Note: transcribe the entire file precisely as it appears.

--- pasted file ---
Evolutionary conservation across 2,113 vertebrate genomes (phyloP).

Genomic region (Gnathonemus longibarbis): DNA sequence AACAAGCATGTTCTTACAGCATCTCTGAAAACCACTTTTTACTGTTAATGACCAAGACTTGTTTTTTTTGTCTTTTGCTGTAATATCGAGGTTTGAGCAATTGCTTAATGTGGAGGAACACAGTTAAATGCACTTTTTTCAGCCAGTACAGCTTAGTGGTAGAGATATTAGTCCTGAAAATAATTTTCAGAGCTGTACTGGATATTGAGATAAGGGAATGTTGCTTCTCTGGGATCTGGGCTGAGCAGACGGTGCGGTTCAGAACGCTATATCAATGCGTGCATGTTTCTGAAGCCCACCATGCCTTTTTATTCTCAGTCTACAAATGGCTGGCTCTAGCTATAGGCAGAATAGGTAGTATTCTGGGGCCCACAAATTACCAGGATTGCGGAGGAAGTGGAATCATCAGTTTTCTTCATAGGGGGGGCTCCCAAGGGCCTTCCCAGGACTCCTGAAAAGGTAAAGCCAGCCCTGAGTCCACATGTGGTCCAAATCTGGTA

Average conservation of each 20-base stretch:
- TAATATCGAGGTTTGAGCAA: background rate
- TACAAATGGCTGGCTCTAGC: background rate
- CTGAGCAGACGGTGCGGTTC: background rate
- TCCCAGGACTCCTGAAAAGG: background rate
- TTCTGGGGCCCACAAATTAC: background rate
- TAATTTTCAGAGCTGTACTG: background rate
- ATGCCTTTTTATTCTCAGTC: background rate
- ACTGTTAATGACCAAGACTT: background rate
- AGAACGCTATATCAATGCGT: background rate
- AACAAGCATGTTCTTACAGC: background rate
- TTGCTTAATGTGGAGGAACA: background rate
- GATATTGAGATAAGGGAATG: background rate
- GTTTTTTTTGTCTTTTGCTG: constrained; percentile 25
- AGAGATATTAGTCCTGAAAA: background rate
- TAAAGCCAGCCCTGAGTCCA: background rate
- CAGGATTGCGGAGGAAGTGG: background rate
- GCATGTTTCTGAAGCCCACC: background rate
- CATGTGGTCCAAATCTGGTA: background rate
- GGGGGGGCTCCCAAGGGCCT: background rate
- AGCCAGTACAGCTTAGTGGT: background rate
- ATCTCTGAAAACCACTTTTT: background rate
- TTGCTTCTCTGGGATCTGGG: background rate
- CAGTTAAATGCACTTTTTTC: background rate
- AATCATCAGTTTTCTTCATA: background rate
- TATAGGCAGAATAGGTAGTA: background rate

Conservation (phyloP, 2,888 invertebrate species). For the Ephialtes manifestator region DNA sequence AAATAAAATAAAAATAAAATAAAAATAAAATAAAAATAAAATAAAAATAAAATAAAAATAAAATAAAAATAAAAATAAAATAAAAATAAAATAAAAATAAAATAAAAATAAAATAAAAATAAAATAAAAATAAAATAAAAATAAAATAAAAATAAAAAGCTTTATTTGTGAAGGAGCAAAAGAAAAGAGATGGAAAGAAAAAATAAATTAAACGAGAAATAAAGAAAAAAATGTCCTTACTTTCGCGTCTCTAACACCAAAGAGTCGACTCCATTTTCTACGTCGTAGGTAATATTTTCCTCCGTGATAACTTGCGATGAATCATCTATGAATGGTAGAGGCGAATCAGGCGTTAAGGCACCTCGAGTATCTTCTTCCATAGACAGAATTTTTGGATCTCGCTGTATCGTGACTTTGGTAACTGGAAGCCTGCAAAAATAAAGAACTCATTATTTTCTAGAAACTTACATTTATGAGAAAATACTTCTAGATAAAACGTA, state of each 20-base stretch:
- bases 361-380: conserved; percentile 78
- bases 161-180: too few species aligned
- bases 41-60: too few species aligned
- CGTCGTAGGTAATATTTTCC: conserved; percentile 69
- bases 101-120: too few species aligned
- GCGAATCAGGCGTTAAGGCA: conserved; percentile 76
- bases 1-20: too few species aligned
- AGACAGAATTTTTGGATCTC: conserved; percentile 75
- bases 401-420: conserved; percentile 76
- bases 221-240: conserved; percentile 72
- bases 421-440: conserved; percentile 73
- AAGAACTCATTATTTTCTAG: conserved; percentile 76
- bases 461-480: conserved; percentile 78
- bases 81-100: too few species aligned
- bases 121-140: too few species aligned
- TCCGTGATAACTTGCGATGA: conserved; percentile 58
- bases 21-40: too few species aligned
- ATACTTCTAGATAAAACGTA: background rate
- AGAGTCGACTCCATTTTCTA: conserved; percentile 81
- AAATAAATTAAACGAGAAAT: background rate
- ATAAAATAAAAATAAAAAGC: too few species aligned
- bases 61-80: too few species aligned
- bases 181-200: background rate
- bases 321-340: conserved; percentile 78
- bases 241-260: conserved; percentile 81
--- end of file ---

Evolutionary conservation across 2,113 vertebrate genomes (phyloP).

Genomic region (Gnathonemus longibarbis): DNA sequence AACAAGCATGTTCTTACAGCATCTCTGAAAACCACTTTTTACTGTTAATGACCAAGACTTGTTTTTTTTGTCTTTTGCTGTAATATCGAGGTTTGAGCAATTGCTTAATGTGGAGGAACACAGTTAAATGCACTTTTTTCAGCCAGTACAGCTTAGTGGTAGAGATATTAGTCCTGAAAATAATTTTCAGAGCTGTACTGGATATTGAGATAAGGGAATGTTGCTTCTCTGGGATCTGGGCTGAGCAGACGGTGCGGTTCAGAACGCTATATCAATGCGTGCATGTTTCTGAAGCCCACCATGCCTTTTTATTCTCAGTCTACAAATGGCTGGCTCTAGCTATAGGCAGAATAGGTAGTATTCTGGGGCCCACAAATTACCAGGATTGCGGAGGAAGTGGAATCATCAGTTTTCTTCATAGGGGGGGCTCCCAAGGGCCTTCCCAGGACTCCTGAAAAGGTAAAGCCAGCCCTGAGTCCACATGTGGTCCAAATCTGGTA

Average conservation of each 20-base stretch:
- TAATATCGAGGTTTGAGCAA: background rate
- TACAAATGGCTGGCTCTAGC: background rate
- CTGAGCAGACGGTGCGGTTC: background rate
- TCCCAGGACTCCTGAAAAGG: background rate
- TTCTGGGGCCCACAAATTAC: background rate
- TAATTTTCAGAGCTGTACTG: background rate
- ATGCCTTTTTATTCTCAGTC: background rate
- ACTGTTAATGACCAAGACTT: background rate
- AGAACGCTATATCAATGCGT: background rate
- AACAAGCATGTTCTTACAGC: background rate
- TTGCTTAATGTGGAGGAACA: background rate
- GATATTGAGATAAGGGAATG: background rate
- GTTTTTTTTGTCTTTTGCTG: constrained; percentile 25
- AGAGATATTAGTCCTGAAAA: background rate
- TAAAGCCAGCCCTGAGTCCA: background rate
- CAGGATTGCGGAGGAAGTGG: background rate
- GCATGTTTCTGAAGCCCACC: background rate
- CATGTGGTCCAAATCTGGTA: background rate
- GGGGGGGCTCCCAAGGGCCT: background rate
- AGCCAGTACAGCTTAGTGGT: background rate
- ATCTCTGAAAACCACTTTTT: background rate
- TTGCTTCTCTGGGATCTGGG: background rate
- CAGTTAAATGCACTTTTTTC: background rate
- AATCATCAGTTTTCTTCATA: background rate
- TATAGGCAGAATAGGTAGTA: background rate

Conservation (phyloP, 2,888 invertebrate species). For the Ephialtes manifestator region DNA sequence AAATAAAATAAAAATAAAATAAAAATAAAATAAAAATAAAATAAAAATAAAATAAAAATAAAATAAAAATAAAAATAAAATAAAAATAAAATAAAAATAAAATAAAAATAAAATAAAAATAAAATAAAAATAAAATAAAAATAAAATAAAAATAAAAAGCTTTATTTGTGAAGGAGCAAAAGAAAAGAGATGGAAAGAAAAAATAAATTAAACGAGAAATAAAGAAAAAAATGTCCTTACTTTCGCGTCTCTAACACCAAAGAGTCGACTCCATTTTCTACGTCGTAGGTAATATTTTCCTCCGTGATAACTTGCGATGAATCATCTATGAATGGTAGAGGCGAATCAGGCGTTAAGGCACCTCGAGTATCTTCTTCCATAGACAGAATTTTTGGATCTCGCTGTATCGTGACTTTGGTAACTGGAAGCCTGCAAAAATAAAGAACTCATTATTTTCTAGAAACTTACATTTATGAGAAAATACTTCTAGATAAAACGTA, state of each 20-base stretch:
- bases 361-380: conserved; percentile 78
- bases 161-180: too few species aligned
- bases 41-60: too few species aligned
- CGTCGTAGGTAATATTTTCC: conserved; percentile 69
- bases 101-120: too few species aligned
- GCGAATCAGGCGTTAAGGCA: conserved; percentile 76
- bases 1-20: too few species aligned
- AGACAGAATTTTTGGATCTC: conserved; percentile 75
- bases 401-420: conserved; percentile 76
- bases 221-240: conserved; percentile 72
- bases 421-440: conserved; percentile 73
- AAGAACTCATTATTTTCTAG: conserved; percentile 76
- bases 461-480: conserved; percentile 78
- bases 81-100: too few species aligned
- bases 121-140: too few species aligned
- TCCGTGATAACTTGCGATGA: conserved; percentile 58
- bases 21-40: too few species aligned
- ATACTTCTAGATAAAACGTA: background rate
- AGAGTCGACTCCATTTTCTA: conserved; percentile 81
- AAATAAATTAAACGAGAAAT: background rate
- ATAAAATAAAAATAAAAAGC: too few species aligned
- bases 61-80: too few species aligned
- bases 181-200: background rate
- bases 321-340: conserved; percentile 78
- bases 241-260: conserved; percentile 81